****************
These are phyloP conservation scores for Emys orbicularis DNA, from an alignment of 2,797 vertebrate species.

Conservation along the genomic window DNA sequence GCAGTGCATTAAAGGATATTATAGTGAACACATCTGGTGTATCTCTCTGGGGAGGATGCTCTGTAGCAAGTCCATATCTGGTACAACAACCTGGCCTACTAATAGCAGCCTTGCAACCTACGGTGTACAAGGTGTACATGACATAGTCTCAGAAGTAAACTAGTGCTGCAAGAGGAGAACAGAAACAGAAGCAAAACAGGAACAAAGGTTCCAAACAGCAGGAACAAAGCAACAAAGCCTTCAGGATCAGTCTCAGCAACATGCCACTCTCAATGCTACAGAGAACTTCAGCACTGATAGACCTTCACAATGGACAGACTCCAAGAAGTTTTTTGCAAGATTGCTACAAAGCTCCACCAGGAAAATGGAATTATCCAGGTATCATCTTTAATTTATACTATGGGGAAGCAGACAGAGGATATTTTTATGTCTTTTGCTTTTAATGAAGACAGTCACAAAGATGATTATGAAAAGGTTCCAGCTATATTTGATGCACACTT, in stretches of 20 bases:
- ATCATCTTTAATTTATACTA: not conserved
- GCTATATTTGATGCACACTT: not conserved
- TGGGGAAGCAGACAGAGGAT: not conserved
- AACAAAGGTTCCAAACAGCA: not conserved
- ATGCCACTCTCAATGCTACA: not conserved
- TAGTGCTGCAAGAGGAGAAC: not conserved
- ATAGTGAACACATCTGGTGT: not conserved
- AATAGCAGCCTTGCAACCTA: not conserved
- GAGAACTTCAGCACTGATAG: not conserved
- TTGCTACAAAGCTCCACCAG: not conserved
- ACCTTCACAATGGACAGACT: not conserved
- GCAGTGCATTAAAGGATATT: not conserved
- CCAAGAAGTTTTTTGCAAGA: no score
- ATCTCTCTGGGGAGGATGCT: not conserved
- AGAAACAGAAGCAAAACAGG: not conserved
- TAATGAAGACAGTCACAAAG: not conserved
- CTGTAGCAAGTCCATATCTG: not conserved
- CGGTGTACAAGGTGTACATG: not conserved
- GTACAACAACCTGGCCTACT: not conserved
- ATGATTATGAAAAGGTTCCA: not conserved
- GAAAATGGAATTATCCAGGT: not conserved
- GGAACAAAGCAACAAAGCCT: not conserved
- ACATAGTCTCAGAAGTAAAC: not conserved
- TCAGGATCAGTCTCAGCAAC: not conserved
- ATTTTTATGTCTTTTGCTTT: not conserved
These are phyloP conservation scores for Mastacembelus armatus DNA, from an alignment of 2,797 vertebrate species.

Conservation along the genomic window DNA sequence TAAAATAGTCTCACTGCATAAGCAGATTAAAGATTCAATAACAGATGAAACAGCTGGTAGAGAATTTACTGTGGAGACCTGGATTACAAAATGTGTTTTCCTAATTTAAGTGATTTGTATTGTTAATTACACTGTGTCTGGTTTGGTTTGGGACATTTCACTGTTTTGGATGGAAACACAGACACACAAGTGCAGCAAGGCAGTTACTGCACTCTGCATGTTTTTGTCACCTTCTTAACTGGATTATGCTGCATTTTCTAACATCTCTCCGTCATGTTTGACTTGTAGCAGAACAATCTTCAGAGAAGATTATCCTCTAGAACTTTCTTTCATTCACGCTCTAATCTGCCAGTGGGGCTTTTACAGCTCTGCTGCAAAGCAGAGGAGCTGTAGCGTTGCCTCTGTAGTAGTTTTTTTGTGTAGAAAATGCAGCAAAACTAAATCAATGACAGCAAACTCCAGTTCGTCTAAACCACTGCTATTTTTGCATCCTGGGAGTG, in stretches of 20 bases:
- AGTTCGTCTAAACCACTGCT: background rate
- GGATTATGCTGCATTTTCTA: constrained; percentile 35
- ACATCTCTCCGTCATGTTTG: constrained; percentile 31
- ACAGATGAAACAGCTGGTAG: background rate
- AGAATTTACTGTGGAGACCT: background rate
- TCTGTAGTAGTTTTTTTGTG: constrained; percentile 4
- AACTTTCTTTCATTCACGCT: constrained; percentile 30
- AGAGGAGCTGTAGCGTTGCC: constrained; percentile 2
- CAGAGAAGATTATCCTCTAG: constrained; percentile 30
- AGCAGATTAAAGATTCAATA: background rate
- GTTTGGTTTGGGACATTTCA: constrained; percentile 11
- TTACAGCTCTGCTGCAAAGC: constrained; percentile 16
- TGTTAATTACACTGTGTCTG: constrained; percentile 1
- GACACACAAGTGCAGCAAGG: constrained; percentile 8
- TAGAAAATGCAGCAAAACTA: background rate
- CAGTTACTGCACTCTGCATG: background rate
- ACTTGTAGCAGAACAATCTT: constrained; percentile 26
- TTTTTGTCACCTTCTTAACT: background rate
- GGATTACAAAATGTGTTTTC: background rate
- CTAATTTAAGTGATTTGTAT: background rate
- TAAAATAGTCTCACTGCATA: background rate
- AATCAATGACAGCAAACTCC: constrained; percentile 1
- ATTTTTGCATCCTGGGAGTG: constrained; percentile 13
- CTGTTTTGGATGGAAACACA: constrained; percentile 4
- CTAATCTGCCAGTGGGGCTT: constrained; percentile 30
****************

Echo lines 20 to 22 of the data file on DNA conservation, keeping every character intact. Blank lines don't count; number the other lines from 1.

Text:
- CGGTGTACAAGGTGTACATG: not conserved
- GTACAACAACCTGGCCTACT: not conserved
- ATGATTATGAAAAGGTTCCA: not conserved